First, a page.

This was a new soup for me. It came from a very, very old German recipe. When my hubby tried it, his comments were, "Hmmmm ... this is GOOD!"
I will definitely be making this more often. It would be a great starter course for a dinner party.
Staying with the cauliflower theme, I made it the way, actually the only way, my Mutti made it. She served it very simply, just boiled and sprinkled with buttered bread crumbs.
Because this was an expensive vegetable to buy, Mutti didn't make it very often. It had the 'air' of elegance for us. Whenever I have it this way, it always brings back memories of Mutti cooking her special meals.
Why not try it this way as well? I think you'll like it.
We were gone most of August, visiting our son and daughter-in-love in England. Had a marvellous time. No cooking. Just lots of hiking, talking, and eating!
So, when we came back, I was ready to dive into some baking. First thing out of my oven was this German Pineapple Cake. It's a southern twist to a classic. It was great because I wanted something quick, yet deliciously delicious!
I needed to make a dessert to take along to someone who is vegan. So, I tweaked one of my brownie recipes and came up with this one, a treat for vegans and non-vegans alike. So good. So non-German! BUT, tastes so German with its hint of almond flavouring. Try this one, too. You'll like it as well!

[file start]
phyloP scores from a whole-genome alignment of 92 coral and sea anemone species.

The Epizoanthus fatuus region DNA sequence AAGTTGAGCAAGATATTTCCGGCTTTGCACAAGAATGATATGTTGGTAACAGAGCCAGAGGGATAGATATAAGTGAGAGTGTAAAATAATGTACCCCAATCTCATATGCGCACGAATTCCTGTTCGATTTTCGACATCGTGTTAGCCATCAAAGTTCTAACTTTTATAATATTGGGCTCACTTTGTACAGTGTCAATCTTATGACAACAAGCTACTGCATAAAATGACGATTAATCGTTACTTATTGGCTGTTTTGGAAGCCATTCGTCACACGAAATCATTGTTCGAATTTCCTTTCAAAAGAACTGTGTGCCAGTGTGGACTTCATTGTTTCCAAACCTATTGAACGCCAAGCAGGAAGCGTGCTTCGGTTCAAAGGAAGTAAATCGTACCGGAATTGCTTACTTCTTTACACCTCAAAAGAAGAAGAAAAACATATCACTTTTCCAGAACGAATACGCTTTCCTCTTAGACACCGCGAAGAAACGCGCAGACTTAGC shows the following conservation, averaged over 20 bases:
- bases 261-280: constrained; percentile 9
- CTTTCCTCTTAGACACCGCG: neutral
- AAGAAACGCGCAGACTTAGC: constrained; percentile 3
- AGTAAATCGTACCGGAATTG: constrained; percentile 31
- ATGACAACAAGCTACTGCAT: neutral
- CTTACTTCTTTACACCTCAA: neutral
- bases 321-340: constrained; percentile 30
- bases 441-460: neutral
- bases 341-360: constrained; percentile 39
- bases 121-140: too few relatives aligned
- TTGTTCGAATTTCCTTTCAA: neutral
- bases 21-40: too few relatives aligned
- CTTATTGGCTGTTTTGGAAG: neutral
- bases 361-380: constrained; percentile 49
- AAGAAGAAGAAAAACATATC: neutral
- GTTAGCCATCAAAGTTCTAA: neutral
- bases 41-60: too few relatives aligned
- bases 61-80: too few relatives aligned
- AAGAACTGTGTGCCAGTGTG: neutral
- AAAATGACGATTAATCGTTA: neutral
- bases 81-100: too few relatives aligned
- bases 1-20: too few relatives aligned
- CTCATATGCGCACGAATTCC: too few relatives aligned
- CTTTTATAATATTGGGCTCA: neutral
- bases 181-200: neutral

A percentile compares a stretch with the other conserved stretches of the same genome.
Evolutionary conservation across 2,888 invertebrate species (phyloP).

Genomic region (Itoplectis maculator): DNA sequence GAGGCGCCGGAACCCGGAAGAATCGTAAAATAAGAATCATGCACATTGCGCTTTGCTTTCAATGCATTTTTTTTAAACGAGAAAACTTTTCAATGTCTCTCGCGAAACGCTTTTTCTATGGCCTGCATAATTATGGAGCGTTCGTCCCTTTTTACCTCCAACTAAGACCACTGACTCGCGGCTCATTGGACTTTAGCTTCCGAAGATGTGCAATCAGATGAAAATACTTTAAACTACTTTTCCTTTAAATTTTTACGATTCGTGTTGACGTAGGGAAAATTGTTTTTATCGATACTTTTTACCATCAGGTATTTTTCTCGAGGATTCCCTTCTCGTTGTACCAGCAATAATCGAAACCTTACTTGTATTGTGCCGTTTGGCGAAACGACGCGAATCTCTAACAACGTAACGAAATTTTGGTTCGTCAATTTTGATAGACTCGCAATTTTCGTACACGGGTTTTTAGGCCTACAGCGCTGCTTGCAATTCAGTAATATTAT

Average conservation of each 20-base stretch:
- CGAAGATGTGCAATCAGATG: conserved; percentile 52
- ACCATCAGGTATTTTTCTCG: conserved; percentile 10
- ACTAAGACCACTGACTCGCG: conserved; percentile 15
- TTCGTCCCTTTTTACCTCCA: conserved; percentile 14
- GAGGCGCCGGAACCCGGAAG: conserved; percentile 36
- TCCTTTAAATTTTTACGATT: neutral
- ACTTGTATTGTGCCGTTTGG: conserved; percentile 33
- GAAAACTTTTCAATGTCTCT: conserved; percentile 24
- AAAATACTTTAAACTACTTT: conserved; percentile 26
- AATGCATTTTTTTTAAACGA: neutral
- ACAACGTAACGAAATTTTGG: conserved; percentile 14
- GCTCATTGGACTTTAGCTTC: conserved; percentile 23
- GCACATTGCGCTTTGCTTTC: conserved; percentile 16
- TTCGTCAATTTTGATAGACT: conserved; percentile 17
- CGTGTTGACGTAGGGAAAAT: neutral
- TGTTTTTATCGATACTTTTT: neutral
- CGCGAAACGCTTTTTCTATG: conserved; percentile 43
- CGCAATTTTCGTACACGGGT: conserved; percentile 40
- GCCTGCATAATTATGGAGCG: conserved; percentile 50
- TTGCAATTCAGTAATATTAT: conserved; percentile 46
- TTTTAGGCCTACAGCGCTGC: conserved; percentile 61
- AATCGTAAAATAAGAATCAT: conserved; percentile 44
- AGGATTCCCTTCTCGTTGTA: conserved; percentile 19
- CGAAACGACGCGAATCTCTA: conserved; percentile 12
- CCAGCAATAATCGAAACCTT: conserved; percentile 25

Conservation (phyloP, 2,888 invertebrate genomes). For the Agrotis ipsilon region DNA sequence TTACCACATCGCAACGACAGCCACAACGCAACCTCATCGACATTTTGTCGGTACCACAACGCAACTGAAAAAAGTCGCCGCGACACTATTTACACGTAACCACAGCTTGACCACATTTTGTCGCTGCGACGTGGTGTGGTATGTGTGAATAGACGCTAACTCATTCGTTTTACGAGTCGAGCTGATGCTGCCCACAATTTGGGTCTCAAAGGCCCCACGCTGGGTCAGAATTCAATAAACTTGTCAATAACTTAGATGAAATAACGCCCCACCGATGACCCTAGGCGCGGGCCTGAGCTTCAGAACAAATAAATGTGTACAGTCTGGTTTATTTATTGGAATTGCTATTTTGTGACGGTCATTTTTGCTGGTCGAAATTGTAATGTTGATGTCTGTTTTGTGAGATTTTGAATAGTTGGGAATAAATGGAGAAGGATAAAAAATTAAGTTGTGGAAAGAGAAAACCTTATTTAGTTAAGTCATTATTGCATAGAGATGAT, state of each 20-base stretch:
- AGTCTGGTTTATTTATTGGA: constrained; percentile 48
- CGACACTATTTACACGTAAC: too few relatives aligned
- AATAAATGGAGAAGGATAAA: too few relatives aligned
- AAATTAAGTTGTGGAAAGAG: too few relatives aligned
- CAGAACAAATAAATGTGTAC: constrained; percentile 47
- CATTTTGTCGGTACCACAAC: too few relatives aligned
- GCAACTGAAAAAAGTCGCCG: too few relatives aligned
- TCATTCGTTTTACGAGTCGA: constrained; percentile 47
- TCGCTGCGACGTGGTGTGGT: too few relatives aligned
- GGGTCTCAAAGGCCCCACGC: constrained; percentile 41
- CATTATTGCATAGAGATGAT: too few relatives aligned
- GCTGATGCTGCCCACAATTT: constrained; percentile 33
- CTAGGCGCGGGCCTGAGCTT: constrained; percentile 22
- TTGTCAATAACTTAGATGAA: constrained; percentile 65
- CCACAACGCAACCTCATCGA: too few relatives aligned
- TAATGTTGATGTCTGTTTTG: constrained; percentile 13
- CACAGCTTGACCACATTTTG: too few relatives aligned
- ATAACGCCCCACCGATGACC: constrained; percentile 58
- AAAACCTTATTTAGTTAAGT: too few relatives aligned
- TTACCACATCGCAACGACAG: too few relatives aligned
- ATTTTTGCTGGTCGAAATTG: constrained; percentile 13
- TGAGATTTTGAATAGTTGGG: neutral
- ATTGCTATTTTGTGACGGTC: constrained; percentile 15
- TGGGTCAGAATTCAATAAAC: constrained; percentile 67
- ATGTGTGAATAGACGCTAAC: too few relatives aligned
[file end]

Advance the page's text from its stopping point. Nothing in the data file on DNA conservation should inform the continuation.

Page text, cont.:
Here's another delicious veggie: Mushrooms. Fried mushrooms. Fried Mushrooms in Cream Sauce to be exact. Very German. Very rich. Very delicious. Do try this!
Here are two more soups that have become additions to our household. Sweet Potato Soup (not very German) and Cream of Potato Soup (German style). Great additions to your fall menu!
Just for You!Here's a recipe, just for you subscribers to Quick Fix. It's a German Rice Salad, a great side dish to grilled sausage.
Your TurnDo you have any favorite recipes or photos to share? You can either post them directly to my website at Share your Favorite Recipe or post a picture and any information on our Facebook Fan Page for all the world to see!
Any questions? Just ask!
In fact, here are two questions that are waiting for more answers. I'll post them here, just in case you're not on FaceBook yet.
Cindy Swart asked:
"So my husband and I used to eat at a German Restaurant in Omaha NE and they made the salad - little lettuce, sliced tomatoes, green beans, sliced onions all separated on a place and this dressing to die for. We have never been able to find it. Can someone please help me? Or at least tell me what to put in the dressing?"
This reminds me of the absolutely delicious salads we enjoy on our trips to Germany. You can answer this at Contact Me or on Facebook.
Lauren Parsons asks.
"I have a couple of johannesbeeren (red currant) bushes in my yard, and I am looking for some good recipes to use with them. Can you help? Bitte?"
Well, that's if for now. I hope you're following all the news on my Facebook Fan page as well.
Tschüss and guten Appetit,